He officially decries all the spam you might be getting in his name. None of the weight loss flowers, advanced wrinkle reduction therapies, anti-aging tips in your email come from him.

They don’t have to because one unpaid mention from Oz on his show is all the product manufacturers really need, and he gets his paycheck either way.

He mentions what they have to sell because he wants to teach the public, spread his medical training around a little. He sees himself as a Dr. Marcus Welby for the new century, a sort of character playing a doctor in a kind of reality television show.

Maybe those who want to simply multiply their ability to dispense medical opinion across a wider patient population without all the show business can explore telemedicine or any of the other emerging productivity-boosting technologies we’ll talk about a lot around here.

Of course, it’s a sore subject whether Oz is actually disseminating medical knowledge or snake oil in any given episode. Marcus Welby was a fictional character who sometimes stretched the professional realities in the late 1960s.

As it happens, Marcus Welby was blamed for painting too rosy a picture for real-life patients who necessarily have to work with real-life doctors. Malpractice became an issue of not being nice enough.

Oz may be too sweet for his fellow practitioners, even though it’s exactly what the television audience loves. It’s his choice and his tightrope to walk in pursuit of that $4 million a year.

Whether he further blurs his role by encouraging his audience of “patients” he’ll never meet anywhere outside the TV screen or the book signing line to diagnose and treat themselves is another story. Maybe that’s the future of medicine. Maybe not.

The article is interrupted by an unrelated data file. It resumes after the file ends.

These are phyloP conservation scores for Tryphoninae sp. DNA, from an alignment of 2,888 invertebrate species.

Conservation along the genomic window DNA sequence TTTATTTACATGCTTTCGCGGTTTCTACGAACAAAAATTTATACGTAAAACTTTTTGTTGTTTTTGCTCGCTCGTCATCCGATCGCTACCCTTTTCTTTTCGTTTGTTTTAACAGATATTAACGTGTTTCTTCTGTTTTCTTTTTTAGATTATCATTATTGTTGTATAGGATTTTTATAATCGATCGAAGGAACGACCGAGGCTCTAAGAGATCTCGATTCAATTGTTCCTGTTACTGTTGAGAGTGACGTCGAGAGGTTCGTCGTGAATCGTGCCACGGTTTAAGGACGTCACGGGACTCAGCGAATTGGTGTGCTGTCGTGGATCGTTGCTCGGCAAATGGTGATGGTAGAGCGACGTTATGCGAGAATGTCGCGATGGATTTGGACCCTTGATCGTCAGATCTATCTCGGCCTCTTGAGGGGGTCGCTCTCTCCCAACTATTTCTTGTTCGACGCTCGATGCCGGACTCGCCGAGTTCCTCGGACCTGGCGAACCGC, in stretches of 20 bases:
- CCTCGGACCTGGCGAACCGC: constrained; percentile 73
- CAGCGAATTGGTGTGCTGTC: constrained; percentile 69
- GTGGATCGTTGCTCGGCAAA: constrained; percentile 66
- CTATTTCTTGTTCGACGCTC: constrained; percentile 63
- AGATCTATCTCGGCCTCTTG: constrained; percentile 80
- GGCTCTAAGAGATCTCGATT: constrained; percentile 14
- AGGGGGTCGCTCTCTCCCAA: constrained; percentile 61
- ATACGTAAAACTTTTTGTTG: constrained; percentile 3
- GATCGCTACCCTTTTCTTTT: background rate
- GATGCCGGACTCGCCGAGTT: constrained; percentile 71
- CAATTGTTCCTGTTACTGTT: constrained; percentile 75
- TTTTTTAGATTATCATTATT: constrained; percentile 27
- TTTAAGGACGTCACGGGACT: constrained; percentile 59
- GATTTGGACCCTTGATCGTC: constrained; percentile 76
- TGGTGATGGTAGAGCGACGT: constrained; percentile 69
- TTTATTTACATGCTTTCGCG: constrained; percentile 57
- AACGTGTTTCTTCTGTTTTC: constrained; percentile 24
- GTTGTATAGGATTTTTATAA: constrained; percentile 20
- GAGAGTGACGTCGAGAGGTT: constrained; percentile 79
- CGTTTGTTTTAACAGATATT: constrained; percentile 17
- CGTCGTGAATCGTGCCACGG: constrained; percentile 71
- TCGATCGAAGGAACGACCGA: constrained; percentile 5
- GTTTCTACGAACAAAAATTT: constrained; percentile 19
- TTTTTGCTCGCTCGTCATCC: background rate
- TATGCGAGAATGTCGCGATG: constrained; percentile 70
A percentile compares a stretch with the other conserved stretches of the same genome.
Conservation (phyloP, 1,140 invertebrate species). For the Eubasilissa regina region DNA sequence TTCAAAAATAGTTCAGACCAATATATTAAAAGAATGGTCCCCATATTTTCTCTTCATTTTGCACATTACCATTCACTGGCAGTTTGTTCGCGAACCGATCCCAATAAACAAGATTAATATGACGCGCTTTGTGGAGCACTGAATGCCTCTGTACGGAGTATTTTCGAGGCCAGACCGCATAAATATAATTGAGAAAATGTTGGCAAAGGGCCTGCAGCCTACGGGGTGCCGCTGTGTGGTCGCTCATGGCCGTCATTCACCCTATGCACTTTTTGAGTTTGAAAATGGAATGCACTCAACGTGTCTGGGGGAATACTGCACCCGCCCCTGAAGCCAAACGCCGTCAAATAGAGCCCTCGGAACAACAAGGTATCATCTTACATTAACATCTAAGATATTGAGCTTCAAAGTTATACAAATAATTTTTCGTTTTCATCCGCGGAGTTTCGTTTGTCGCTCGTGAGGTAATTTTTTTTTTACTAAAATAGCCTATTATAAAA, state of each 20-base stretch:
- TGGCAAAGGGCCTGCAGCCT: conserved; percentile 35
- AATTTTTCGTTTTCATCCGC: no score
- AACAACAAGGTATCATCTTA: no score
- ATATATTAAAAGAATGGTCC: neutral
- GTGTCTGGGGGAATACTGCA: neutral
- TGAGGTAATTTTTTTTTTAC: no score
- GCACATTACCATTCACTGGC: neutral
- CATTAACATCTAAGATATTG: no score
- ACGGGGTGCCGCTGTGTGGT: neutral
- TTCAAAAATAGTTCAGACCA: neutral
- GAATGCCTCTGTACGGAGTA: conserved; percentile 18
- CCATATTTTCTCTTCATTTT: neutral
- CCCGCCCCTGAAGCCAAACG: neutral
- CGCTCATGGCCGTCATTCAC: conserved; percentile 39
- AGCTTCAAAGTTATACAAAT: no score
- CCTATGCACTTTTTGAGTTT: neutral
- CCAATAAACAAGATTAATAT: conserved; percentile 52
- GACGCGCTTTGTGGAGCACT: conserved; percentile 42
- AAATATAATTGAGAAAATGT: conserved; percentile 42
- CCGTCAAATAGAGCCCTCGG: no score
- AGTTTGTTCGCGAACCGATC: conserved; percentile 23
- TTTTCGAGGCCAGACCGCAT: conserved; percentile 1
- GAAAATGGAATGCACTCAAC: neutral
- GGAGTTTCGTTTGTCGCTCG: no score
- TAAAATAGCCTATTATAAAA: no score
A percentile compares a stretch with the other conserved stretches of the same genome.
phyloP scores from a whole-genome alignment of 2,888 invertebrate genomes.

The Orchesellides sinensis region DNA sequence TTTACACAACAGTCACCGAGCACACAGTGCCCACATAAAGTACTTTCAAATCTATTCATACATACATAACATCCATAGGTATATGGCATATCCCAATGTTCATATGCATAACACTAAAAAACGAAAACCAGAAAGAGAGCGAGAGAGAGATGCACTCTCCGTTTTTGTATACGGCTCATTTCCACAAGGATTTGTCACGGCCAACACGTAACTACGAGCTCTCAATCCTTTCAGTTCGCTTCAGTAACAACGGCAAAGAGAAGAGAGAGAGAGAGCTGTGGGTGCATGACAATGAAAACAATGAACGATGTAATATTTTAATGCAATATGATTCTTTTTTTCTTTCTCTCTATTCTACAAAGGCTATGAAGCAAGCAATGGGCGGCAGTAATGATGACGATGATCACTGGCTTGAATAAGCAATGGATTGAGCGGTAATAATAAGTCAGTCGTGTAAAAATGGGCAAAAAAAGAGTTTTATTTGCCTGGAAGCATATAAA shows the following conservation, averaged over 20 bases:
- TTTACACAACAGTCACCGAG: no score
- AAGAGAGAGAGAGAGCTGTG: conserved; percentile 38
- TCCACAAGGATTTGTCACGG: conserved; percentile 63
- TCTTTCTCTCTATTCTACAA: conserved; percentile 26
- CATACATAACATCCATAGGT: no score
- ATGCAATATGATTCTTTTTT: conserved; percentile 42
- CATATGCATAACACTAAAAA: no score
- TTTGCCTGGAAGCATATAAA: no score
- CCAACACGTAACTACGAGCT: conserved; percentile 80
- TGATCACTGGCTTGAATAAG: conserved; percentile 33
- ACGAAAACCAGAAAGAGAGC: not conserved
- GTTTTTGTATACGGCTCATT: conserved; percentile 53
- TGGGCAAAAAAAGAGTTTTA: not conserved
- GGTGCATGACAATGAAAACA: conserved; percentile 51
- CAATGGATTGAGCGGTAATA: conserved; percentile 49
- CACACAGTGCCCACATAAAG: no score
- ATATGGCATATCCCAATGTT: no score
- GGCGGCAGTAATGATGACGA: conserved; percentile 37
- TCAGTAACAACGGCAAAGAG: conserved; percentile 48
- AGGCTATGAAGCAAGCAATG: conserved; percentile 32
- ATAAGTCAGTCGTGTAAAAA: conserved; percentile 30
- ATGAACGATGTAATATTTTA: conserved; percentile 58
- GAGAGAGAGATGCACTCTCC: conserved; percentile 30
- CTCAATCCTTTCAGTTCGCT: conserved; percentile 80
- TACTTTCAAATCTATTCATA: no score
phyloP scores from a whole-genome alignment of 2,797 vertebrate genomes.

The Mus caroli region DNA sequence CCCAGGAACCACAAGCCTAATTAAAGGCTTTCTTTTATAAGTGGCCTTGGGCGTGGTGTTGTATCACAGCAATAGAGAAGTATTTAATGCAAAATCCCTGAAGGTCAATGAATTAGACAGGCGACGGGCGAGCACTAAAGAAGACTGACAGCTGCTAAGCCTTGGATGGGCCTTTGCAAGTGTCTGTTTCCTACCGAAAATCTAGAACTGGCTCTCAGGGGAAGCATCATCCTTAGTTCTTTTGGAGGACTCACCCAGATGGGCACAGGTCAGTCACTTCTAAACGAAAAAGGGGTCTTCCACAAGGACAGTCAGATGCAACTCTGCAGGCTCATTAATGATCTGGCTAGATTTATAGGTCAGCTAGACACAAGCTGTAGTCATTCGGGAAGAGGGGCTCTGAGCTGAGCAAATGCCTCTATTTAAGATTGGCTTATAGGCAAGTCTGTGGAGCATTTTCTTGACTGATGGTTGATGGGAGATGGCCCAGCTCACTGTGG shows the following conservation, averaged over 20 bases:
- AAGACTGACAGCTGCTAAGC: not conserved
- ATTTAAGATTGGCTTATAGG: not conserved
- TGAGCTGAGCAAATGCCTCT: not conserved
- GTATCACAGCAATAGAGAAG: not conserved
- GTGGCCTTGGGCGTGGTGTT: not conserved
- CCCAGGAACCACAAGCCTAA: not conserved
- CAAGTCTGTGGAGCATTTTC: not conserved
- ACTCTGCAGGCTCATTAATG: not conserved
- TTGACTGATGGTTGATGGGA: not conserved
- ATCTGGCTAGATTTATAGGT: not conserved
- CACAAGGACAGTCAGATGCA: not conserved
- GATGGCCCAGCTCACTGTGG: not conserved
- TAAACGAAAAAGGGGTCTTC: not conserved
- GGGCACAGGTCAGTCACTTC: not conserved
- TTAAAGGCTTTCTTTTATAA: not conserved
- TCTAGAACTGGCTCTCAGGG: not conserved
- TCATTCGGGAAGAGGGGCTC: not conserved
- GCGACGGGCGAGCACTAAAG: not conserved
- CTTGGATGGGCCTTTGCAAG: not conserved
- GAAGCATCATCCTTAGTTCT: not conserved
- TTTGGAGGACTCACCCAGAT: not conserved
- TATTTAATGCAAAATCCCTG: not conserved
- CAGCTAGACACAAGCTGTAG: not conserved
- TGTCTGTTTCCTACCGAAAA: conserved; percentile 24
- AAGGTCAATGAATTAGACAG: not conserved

When the hobby takes over the profession

Deepak Chopra was a doctor once. As a free-floating lifestyle coach, he’s built an $80 million empire out of what amounts to helping people feel better about themselves without necessarily helping them get any better in medical terms.

Dr. Oz could go that way. So far he’s kept up his admitting and OR privileges at New York Presbyterian. He keeps doing heart transplants.

His TV production deals would probably pay him a lot more to spend those hours in front of the camera, but right now it seems like he still loves practicing medicine more than he loves the extra cash.

For all practical purposes, being a conventional doctor is really a kind of expensive hobby for him now, like flying a restored propeller plane or collecting wines.

It pays him a check, but the opportunity costs of every hour spent in the operating room add up to serious dollars lost when he’s not being the doctor on TV.



Playing a Doctor on TV: Dr. Oz Works the Camera for Millions - overview

Summary: Once you’re on Oprah’s team of TV doctors, you don’t actually need to chase shady online endorsements to make more money in four years than an elite cardiologist brings down in a working lifetime.

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Scott Martin
Scott Martin

Senior Editor | Scott is occasionally considered “the greatest secret in the wealth management business,” having tracked developments since 2001 for publications like Research, Buyside and Institutional Investor. An advocate for the trust industry, he has testified to the Nevada Senate Committee on Commerce, Labor and Energy on issues of national competition.